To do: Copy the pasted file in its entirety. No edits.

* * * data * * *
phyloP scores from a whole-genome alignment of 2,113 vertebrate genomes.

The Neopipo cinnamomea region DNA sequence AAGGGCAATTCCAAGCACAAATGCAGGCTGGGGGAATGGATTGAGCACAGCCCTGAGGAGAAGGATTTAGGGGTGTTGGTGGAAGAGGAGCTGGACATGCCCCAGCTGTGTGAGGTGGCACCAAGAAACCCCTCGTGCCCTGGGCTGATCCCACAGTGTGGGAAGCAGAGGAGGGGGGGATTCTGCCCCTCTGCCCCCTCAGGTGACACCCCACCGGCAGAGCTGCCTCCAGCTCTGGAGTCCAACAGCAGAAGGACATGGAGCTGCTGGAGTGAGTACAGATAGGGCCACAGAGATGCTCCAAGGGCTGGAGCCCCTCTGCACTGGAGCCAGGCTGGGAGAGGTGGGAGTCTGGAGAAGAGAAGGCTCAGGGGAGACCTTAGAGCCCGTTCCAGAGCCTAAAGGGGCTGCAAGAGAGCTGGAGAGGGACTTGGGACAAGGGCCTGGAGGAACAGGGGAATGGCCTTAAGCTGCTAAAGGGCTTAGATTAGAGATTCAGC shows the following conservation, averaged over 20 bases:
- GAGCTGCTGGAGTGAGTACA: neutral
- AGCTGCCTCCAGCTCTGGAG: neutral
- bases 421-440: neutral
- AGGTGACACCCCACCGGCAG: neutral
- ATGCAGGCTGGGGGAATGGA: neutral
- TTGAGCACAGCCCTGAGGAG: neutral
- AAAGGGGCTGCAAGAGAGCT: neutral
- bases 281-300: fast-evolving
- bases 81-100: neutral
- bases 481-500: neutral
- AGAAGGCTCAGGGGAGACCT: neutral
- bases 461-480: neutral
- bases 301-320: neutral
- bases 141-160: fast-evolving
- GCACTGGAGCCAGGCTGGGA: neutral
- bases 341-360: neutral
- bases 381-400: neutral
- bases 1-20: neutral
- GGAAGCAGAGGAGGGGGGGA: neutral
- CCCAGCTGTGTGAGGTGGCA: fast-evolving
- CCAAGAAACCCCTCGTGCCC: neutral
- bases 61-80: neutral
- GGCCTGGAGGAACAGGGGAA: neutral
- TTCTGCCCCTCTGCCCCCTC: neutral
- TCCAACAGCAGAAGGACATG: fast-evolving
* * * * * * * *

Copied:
phyloP scores from a whole-genome alignment of 2,113 vertebrate genomes.

The Neopipo cinnamomea region DNA sequence AAGGGCAATTCCAAGCACAAATGCAGGCTGGGGGAATGGATTGAGCACAGCCCTGAGGAGAAGGATTTAGGGGTGTTGGTGGAAGAGGAGCTGGACATGCCCCAGCTGTGTGAGGTGGCACCAAGAAACCCCTCGTGCCCTGGGCTGATCCCACAGTGTGGGAAGCAGAGGAGGGGGGGATTCTGCCCCTCTGCCCCCTCAGGTGACACCCCACCGGCAGAGCTGCCTCCAGCTCTGGAGTCCAACAGCAGAAGGACATGGAGCTGCTGGAGTGAGTACAGATAGGGCCACAGAGATGCTCCAAGGGCTGGAGCCCCTCTGCACTGGAGCCAGGCTGGGAGAGGTGGGAGTCTGGAGAAGAGAAGGCTCAGGGGAGACCTTAGAGCCCGTTCCAGAGCCTAAAGGGGCTGCAAGAGAGCTGGAGAGGGACTTGGGACAAGGGCCTGGAGGAACAGGGGAATGGCCTTAAGCTGCTAAAGGGCTTAGATTAGAGATTCAGC shows the following conservation, averaged over 20 bases:
- GAGCTGCTGGAGTGAGTACA: neutral
- AGCTGCCTCCAGCTCTGGAG: neutral
- bases 421-440: neutral
- AGGTGACACCCCACCGGCAG: neutral
- ATGCAGGCTGGGGGAATGGA: neutral
- TTGAGCACAGCCCTGAGGAG: neutral
- AAAGGGGCTGCAAGAGAGCT: neutral
- bases 281-300: fast-evolving
- bases 81-100: neutral
- bases 481-500: neutral
- AGAAGGCTCAGGGGAGACCT: neutral
- bases 461-480: neutral
- bases 301-320: neutral
- bases 141-160: fast-evolving
- GCACTGGAGCCAGGCTGGGA: neutral
- bases 341-360: neutral
- bases 381-400: neutral
- bases 1-20: neutral
- GGAAGCAGAGGAGGGGGGGA: neutral
- CCCAGCTGTGTGAGGTGGCA: fast-evolving
- CCAAGAAACCCCTCGTGCCC: neutral
- bases 61-80: neutral
- GGCCTGGAGGAACAGGGGAA: neutral
- TTCTGCCCCTCTGCCCCCTC: neutral
- TCCAACAGCAGAAGGACATG: fast-evolving